The third day I found myself outside of Chloe’s apartment balcony. I never showed up for more than an hour and never stopped by two days in a row. I thought the lowest exposure of my presence would limit her chances of getting hurt.
That failed miserably. By the fourth week of meeting Chloe, my quirk caught up with a vengeance. From the tips of my ears down to my spine, the frigid desolate feeling filled my lungs until I felt like I was drowning.
If I closed my eyes, I could still picture each event from the loud bang of a trash can that caused Chloe to jump out of reflex into the street, then the speeding car flying around the corner, the tires screeching and Chloe’s body being crushed under the wheels. She would be death number nine that my curse had taken.
The self loathing and hatred against my trait erupted inside of me. If I were the receiver of the horrid luck, then maybe I would feel like this but tt was bad luck that would hit everyone around me.
After living in a continual state of fear, seeing Chloe’s death broke me, and I gave up. My stomach was shriveled, and in a constant state of hunger that I could no longer feel anything. There was something wrong with my leg, maybe an infection after a cut I received after stumbling across a territory that wasn’t very kind to trespassers. My hearing had deteriorated in my right ear. I wasn’t disillusioned. Death was coming and I would welcome her with open arms. I couldn’t even tell when I had collapsed, but I must have at some point because I was staring up at the endless sky.
I groaned in pain as something or someone touched my back leg. I attempted to kick at whatever was touching me, and swatted at it when something touched my ear.
“You’ll be okay.”
That was the problem. I didn’t want to be okay. Death for something like me was better.
Much to my disappointment I woke up. I wasn’t outside; it smelt like a mixture of a candle being blown out, the distinct remnants of the wick burning, and coffee. I rubbed my face and took in my surroundings.
“Don’t move too much.”
A man with a stern face was kneeling in front of me. His large hand reached towards me, and I made a warning noise in the back of my throat as I weakly tried to move away. The immense weight encasing my leg limited my movement. “You’ll be okay after a few weeks. I have to clean out this ear. It might not feel too great.”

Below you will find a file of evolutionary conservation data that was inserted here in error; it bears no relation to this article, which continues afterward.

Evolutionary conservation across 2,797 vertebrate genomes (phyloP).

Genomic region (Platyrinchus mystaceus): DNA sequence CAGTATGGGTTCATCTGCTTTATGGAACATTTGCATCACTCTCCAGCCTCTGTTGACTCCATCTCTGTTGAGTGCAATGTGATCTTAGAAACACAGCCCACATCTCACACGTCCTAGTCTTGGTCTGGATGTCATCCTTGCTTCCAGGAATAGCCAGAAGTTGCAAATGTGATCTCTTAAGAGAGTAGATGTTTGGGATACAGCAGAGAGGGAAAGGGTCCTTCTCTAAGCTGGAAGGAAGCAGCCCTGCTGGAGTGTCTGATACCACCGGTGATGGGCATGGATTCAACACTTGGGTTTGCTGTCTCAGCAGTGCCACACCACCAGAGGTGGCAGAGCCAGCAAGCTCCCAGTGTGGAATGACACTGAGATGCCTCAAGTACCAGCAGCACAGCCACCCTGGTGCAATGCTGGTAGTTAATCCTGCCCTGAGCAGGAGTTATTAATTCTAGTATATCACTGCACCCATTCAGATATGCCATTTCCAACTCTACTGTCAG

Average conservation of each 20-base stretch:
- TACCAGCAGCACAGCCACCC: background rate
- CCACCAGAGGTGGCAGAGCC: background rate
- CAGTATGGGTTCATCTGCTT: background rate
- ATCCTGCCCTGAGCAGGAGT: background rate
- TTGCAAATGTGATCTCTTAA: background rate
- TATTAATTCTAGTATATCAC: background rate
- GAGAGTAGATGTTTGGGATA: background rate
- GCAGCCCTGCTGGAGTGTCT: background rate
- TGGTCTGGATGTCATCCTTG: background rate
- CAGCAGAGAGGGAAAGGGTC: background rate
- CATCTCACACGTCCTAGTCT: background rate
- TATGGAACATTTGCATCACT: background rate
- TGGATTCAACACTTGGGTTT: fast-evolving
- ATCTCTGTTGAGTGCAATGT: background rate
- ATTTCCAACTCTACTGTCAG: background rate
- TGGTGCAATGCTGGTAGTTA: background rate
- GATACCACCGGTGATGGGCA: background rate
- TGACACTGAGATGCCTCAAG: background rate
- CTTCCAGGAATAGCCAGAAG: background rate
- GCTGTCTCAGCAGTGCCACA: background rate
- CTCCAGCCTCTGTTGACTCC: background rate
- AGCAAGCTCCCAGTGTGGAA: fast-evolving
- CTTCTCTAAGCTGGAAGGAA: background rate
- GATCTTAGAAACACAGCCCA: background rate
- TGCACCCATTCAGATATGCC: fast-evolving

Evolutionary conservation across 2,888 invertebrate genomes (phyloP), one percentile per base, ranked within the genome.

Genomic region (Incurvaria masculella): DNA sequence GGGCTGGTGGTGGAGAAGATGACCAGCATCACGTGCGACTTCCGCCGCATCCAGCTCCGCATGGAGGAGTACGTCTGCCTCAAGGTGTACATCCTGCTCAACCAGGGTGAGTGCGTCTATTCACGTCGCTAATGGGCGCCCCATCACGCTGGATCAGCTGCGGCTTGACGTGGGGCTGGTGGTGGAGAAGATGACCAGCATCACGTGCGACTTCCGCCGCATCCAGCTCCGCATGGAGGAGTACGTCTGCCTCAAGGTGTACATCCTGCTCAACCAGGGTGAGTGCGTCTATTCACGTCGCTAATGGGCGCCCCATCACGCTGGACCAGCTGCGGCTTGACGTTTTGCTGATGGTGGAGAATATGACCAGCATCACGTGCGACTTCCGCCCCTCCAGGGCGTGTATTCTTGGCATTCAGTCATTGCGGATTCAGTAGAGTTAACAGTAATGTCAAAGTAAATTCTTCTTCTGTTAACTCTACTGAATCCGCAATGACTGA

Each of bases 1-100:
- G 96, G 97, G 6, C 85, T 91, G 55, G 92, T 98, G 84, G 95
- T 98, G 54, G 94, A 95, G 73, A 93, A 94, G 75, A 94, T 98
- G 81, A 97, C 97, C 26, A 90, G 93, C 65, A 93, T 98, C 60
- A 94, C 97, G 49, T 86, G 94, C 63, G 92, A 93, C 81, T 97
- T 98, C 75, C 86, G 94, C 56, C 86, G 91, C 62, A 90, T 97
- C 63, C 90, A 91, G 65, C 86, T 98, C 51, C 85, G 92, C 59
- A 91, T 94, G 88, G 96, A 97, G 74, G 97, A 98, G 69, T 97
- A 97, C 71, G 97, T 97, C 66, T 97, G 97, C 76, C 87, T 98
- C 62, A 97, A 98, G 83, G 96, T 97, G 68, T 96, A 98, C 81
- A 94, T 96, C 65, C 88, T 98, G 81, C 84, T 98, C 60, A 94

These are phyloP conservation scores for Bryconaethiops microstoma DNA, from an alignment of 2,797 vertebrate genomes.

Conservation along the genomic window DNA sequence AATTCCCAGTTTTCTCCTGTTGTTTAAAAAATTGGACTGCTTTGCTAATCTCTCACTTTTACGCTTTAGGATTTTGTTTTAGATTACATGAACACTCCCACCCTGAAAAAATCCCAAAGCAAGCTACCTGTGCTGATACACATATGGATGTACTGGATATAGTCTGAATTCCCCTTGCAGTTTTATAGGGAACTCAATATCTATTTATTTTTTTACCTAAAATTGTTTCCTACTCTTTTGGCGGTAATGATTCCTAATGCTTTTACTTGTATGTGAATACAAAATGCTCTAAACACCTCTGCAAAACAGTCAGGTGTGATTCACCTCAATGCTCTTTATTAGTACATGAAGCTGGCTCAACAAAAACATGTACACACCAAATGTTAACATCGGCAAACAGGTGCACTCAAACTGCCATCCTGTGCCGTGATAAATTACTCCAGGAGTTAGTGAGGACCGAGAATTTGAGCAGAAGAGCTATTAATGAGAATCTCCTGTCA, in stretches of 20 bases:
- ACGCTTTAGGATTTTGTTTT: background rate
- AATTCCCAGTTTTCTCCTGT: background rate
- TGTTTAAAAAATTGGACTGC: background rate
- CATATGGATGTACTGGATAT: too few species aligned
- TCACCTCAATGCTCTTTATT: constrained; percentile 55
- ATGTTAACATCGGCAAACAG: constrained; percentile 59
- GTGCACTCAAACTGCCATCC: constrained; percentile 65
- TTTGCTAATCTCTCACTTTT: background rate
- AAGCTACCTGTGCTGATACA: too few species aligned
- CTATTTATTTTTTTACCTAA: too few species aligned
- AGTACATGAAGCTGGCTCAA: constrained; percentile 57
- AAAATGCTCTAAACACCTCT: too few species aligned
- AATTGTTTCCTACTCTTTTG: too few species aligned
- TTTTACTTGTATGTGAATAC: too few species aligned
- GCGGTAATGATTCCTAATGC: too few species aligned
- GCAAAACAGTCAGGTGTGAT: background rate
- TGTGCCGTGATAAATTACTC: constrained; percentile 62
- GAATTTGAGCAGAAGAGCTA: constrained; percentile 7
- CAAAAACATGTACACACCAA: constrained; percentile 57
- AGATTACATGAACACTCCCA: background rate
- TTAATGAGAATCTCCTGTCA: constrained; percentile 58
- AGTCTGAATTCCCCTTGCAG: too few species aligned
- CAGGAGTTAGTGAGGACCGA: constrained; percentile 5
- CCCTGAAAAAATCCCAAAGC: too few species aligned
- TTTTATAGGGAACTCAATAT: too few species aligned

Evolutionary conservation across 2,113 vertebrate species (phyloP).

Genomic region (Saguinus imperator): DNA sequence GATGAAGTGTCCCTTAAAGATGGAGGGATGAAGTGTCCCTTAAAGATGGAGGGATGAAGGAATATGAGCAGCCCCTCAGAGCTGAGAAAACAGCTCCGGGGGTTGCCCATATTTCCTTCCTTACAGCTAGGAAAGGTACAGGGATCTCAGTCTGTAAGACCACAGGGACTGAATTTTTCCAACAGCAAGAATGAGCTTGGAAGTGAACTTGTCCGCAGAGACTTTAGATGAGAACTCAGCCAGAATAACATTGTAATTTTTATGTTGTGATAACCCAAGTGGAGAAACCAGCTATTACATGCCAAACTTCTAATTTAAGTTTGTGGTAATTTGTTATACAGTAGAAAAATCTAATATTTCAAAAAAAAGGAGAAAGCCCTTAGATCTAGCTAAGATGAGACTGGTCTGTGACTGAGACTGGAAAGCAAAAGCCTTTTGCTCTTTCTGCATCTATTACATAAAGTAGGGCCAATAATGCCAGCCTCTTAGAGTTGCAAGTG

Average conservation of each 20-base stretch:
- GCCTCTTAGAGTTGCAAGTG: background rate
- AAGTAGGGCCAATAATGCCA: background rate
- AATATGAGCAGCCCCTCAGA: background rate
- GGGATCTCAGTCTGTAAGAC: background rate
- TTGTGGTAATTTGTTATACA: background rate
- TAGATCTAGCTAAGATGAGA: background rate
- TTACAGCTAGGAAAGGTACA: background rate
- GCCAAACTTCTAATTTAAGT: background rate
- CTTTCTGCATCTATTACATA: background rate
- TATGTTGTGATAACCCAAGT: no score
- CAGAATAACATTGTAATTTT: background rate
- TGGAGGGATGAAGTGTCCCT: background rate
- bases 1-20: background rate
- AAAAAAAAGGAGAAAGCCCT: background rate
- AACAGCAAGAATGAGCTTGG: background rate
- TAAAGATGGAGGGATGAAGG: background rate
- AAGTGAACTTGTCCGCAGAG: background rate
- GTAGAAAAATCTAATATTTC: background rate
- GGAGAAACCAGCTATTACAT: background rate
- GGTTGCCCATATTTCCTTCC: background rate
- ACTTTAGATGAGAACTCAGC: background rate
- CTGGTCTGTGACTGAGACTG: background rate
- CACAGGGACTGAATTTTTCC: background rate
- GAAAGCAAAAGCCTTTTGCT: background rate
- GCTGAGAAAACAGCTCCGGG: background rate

He had a white tuff in between his fingers, which he stuck into my right ear.
“The vet said you’re lucky I found you.” Ha. I was never lucky. “It’ll take some time but after your leg is healed and your ears are free from these pesky mites, you’ll be feeling brand new.”
After fussing with my ear, he rested his chin atop his hands admiring me with warm eyes.
“You know I had to give you five different baths. You had so many fleas and ticks.” He chuckled, and his slightly intimidating face transformed now that he was smiling. It was a little crooked and a little boxy.
As much as I wanted to escape, the cast around my leg restricted my movement. I worried about my trait but with each passing day nothing happened.
Once he came home waving around a ticket saying that he won the lottery. It wasn’t a large sum from what he explained to his parents on the phone, but it was still oddly lucky. Around the time my cast was removed, I watched him with interest from the large window as he tripped and stumbled on a step, but that allowed him to dodge a man coming from the opposite direction that just spilled coffee which would have splashed all over him.
It was as if he was strangely and innately…lucky.
Little occurrences happened, and I wondered if humans were like us. Did some of them have innate quirks? Was it possible that we were two sides of the same coin? My black tail twitched at the realization as I curled onto his lap one evening nine months later. Maybe just maybe I had found my good luck charm.